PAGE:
The Recession Generation Conference

San Francisco July 2016
A Skills Sharing Conference to Help You Navigate the Uncertainties of Economic Life in the Aftermath of the Financial Crisis


Why Should We Share Earth’s Resources?


Norway’s oil reserves were heavily taxed and used to pull the country out of poverty.
Why can’t other poor countries with large oil reserves do the same? It’s a question of who rightfully owns the oil, corporations, the government, or the people?


Nestlé’s Chairman has said that water is not a human right; people should pay Nestlé.
Should a private company own most of the world’s water?


Without land, there is no food. Without well located land, there’s no access to water, subsurface minerals, and public amenities like schools and hospitals.
In Paraguay for example, 1% of the population owns 77% of the land. Is this just? Is there a better way of doing things?

Who Owns the Earth?

From poverty and environmental destruction, to war and economic crises, many of the big problems we face as a planet are rooted in natural resources. While monopolists instigate wars over oil, diamonds, and other precious minerals in poor countries, the real estate sector profiteers from property bubbles (land) in rich countries.


The legacy of colonialism is one in which we treat natural resources merely as spoils of conquest, resources to be exploited without regard for people or the environment. Consider Africa for example. Every year, $50 billion USD in aid and $40 billion in remittances go in to the continent. That’s generous, isn’t it? However, $400 billion is sucked out in resource profits. Africa, like most low income areas of the world, is not poor -it’s being looted.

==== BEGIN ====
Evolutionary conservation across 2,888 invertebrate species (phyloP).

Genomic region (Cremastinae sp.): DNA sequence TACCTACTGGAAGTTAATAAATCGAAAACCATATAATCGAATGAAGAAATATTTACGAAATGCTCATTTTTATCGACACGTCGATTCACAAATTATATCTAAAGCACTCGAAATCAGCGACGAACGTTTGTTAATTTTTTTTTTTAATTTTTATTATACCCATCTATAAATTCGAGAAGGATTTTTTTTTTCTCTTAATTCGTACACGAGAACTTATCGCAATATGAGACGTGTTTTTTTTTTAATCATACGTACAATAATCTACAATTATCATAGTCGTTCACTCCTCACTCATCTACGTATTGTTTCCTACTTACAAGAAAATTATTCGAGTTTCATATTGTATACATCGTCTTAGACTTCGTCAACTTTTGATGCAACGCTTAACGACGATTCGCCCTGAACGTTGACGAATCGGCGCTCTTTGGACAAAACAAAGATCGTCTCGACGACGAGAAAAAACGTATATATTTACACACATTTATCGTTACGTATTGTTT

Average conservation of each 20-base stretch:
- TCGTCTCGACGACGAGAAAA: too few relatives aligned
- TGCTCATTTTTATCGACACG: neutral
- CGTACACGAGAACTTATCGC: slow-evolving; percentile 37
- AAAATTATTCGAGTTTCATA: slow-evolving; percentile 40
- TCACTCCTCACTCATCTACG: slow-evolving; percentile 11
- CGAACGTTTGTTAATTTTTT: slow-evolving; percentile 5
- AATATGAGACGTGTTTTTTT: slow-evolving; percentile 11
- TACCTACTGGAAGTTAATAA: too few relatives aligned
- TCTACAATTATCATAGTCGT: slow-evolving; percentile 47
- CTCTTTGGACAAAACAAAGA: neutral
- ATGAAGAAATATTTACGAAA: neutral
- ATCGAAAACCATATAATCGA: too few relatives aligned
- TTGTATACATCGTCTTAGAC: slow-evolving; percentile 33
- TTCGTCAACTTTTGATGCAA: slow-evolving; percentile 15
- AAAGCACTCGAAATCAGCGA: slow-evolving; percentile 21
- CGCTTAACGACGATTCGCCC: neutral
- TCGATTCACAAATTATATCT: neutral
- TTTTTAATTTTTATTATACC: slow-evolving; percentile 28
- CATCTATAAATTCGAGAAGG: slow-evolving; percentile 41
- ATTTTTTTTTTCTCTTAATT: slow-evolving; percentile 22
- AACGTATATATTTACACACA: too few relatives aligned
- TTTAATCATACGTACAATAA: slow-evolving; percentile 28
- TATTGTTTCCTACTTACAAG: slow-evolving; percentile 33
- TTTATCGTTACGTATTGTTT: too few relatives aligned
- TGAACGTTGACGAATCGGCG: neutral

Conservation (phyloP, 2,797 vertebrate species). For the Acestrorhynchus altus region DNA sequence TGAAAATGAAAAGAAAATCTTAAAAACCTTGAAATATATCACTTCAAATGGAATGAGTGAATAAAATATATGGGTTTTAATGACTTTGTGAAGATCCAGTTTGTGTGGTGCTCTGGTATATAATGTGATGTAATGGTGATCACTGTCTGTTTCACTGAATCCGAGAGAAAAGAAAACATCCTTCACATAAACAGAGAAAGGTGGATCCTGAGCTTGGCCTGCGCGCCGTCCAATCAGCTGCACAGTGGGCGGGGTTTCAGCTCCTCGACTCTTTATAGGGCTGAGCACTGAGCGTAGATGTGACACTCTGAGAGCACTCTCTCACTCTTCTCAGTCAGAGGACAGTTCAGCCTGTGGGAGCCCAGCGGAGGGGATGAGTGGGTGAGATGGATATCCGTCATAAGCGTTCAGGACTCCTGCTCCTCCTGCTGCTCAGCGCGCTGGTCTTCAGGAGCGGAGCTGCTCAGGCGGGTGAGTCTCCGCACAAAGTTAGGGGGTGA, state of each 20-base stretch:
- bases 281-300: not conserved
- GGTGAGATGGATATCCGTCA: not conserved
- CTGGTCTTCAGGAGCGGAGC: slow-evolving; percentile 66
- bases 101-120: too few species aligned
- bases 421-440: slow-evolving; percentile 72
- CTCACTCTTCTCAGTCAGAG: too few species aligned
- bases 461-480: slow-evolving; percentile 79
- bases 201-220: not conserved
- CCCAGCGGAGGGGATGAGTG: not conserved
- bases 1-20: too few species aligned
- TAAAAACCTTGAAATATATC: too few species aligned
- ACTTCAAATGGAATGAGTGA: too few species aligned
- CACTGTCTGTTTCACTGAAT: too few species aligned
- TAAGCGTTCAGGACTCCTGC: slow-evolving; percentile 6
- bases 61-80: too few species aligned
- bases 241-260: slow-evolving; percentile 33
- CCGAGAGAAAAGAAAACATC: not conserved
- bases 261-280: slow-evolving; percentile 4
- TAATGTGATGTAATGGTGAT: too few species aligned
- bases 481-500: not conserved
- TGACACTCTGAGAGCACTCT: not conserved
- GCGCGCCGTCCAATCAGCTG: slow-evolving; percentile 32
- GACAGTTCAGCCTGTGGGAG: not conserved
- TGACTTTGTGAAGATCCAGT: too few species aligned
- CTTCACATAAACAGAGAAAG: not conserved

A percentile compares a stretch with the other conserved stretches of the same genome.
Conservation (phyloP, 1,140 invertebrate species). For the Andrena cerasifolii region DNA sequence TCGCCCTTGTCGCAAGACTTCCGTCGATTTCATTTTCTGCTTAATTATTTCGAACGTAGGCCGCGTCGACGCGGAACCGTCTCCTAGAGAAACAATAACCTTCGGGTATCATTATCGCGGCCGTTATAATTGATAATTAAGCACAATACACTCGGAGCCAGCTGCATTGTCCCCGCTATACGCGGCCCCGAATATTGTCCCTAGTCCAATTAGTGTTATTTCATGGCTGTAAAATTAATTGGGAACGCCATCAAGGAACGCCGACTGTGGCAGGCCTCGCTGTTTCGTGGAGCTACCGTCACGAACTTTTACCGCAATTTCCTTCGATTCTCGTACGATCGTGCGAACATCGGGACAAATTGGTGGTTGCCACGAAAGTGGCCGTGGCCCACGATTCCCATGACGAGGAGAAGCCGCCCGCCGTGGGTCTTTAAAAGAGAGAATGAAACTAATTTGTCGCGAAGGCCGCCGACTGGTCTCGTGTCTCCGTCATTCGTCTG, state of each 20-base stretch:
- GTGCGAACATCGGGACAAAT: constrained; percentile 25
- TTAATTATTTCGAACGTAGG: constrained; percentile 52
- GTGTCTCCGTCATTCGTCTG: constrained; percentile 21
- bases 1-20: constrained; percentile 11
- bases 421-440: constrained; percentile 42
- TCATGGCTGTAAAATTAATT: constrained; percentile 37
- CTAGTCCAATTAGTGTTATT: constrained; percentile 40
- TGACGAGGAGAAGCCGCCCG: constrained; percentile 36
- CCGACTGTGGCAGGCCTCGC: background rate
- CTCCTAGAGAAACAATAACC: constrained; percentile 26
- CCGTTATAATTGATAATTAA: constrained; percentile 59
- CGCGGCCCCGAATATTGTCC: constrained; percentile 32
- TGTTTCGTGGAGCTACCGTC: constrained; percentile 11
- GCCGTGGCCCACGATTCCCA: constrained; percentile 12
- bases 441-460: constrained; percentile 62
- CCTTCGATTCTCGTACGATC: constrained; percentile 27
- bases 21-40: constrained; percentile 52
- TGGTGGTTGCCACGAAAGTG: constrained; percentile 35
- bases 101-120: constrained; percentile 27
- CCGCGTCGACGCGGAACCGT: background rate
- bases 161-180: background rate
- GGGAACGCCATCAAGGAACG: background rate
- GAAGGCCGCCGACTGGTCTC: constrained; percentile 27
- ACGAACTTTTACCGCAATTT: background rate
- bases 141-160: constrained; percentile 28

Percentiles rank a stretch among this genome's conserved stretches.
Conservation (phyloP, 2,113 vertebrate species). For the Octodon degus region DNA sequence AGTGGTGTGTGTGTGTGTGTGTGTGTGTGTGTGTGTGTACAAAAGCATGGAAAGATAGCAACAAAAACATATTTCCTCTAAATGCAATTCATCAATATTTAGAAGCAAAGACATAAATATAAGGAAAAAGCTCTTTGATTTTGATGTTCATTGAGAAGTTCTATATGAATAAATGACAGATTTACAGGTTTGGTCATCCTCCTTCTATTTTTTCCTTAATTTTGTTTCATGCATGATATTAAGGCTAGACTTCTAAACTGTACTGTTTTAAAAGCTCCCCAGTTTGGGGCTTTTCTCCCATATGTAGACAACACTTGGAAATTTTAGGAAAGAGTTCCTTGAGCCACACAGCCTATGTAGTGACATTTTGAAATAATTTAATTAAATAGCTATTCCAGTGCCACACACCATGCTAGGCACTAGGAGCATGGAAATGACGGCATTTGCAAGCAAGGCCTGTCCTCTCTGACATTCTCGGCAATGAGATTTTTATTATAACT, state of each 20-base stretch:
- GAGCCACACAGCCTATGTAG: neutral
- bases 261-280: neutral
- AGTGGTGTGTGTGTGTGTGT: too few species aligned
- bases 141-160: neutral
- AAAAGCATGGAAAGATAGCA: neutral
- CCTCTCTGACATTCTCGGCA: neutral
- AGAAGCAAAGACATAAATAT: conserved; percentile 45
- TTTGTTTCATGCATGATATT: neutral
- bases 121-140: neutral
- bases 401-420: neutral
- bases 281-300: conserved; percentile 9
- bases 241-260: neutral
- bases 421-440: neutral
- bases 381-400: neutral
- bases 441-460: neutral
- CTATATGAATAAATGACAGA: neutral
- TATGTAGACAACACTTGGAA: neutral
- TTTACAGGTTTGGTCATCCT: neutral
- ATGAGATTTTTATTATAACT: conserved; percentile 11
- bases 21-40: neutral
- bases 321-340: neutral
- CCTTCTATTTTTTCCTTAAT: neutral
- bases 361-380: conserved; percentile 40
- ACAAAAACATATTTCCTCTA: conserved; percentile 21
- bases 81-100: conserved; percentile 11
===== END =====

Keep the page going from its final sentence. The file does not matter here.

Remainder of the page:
High Housing Costs

There are more empty homes in the US than homeless people. There is also a great deal of prime land in cities that remains vacant. Take New York City for example, if all of the land currently sitting idle was made available for use, it would be equivalent to adding another Manhattan to the housing market. Such a large increase in the housing supply would drastically cut housing costs and create jobs.

Environmental Destruction

Urban land is the most precious natural resource of all, for it determines how well we use all other natural resources. The more space that is wasted in cities, the more people must sprawl to outlying areas, causing a slew of environmental problems (see video). Therefore, saving the environment, and using resources efficiently means using land efficiently, first and foremost.


Urban land is the most
valuable resource of all.

Property Tax

Efficient Way For Governments To Raise Money

San Francisco

Land Value Taxation Roots


Progressive Tax Made Detroit a Powerhouse


Anti-Rentier, liberals and conservatives


5 Economic Reforms for Millennials

Rich People

Taming wealthy, unproductive "moochers"